I didn't have high hopes for this anime at first. Like so many other slice of life anime, I assumed it'd be dull and uninteresting. I'm happy to say that I was wrong though.
I really enjoyed learning about the ins and outs of being a seiyuu. The characters were relatable, and I appreciate the fact that the trials and troubles of the characters were realistic.
The art is nothing to write home about, although I appreciate the wide variety of character designs. The music was alright and fit the overall feeling of the show, but I wasn't too impressed with that either.
If you enjoy educational
anime, I'd definitely recommend trying this one. It's informative while still being entertaining and cute.
We follow three young voice actresses on their way to become famous. Well, not that far, but we follow them a bit. Sore ga Seiyuu is a mixture between an "educational" anime about the voice acting industry and the life and (mis)fortunes of our heroines. It's definitely unique in its own way (though I haven't seen other seiyuu anime, so I can't really compare). What I really liked was the fact, that it's not all fun and rainbows and the girls have to deal with setbacks while progressing in accomplishing their goals. Even though it doesn't sugarcoat the seiyuu life, it
always left me with a good feeling after each episode.
The visuals aren't very impressing. Since this is basically a slice of life anime, you will probably not expect anything flashy anyway. The characters are cute (though they look pretty young for adults, I mean, Futaba and Ichigo barely look older than Rin and the manager looks even younger) and the guest stars (who portray themselves) are recognizable (if you know what they look like). So in total, the art is average but absolutely okay.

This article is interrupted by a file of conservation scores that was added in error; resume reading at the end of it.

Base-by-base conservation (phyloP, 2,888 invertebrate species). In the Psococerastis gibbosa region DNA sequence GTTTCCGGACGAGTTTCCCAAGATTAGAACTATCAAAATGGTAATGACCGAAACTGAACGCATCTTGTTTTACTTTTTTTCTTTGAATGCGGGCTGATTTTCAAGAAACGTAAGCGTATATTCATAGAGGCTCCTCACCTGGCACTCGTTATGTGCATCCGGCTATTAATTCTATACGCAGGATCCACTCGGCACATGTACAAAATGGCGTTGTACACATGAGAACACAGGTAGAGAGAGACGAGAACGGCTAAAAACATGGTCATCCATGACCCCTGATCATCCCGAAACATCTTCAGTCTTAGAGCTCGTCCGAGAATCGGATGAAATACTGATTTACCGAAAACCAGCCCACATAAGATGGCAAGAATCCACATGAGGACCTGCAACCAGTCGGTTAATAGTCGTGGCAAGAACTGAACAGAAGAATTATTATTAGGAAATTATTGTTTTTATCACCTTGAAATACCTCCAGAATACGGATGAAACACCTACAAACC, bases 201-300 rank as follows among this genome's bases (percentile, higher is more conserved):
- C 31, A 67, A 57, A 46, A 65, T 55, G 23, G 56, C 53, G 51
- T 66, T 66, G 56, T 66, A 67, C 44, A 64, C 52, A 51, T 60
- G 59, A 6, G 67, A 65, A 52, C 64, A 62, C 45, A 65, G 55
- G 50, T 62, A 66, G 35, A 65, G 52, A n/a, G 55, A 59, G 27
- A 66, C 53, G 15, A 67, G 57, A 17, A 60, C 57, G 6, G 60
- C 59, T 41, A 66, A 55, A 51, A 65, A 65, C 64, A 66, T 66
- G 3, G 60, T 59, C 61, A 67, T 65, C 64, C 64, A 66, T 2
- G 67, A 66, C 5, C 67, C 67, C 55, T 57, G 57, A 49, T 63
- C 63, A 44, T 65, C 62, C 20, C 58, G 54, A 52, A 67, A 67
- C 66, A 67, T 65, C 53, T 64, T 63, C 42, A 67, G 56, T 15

The main characters are voiced by rather inexperienced seiyuu to fit the girls stage of career in this show. That was a pretty good decision, even though I can hardly believe that Rie Takahashi (voice of Futaba) is a "newcomer". They do a very good job and of course, the guests do as well (being stars of their profession after all). I am not a big fan of J-Pop so I may be the wrong person to judge the music, but I found it to be mediocre in general. However, the ending (which varies each episode) was really catchy and lots of fun.
Let's be honest, the main trio consists of stock characters. The self-doubting heroine who is unaware of her own potential, the hot-blooded brat who tries to hide her worries and the innocent cheerful child prodigy are characters we have seen before. But: the girls are very likeable. Even if you are not a big fan of them, you want to see them succeed and you feel bad for them when they fail. I think this is more important than the complexity of the characters. Sadly, no side characters are fleshed out much (except for maybe the manager), but that's excusable.
As I already mentioned, Sore ga Seiyuu managed to put a smile on my face every time I watched a new episode. The show does not offer much in terms of tension or conflict (which it is not completely void of either though), but it wants you to invest emotions in it. You are supposed to care, and I did. In terms of slice of life, I recommend this to anyone who is fed up with always the same jokes and characters being recycled and nothing ever happening (not hating on these shows, just saying). It is not outstanding or groundbreaking, but it is worth a watch.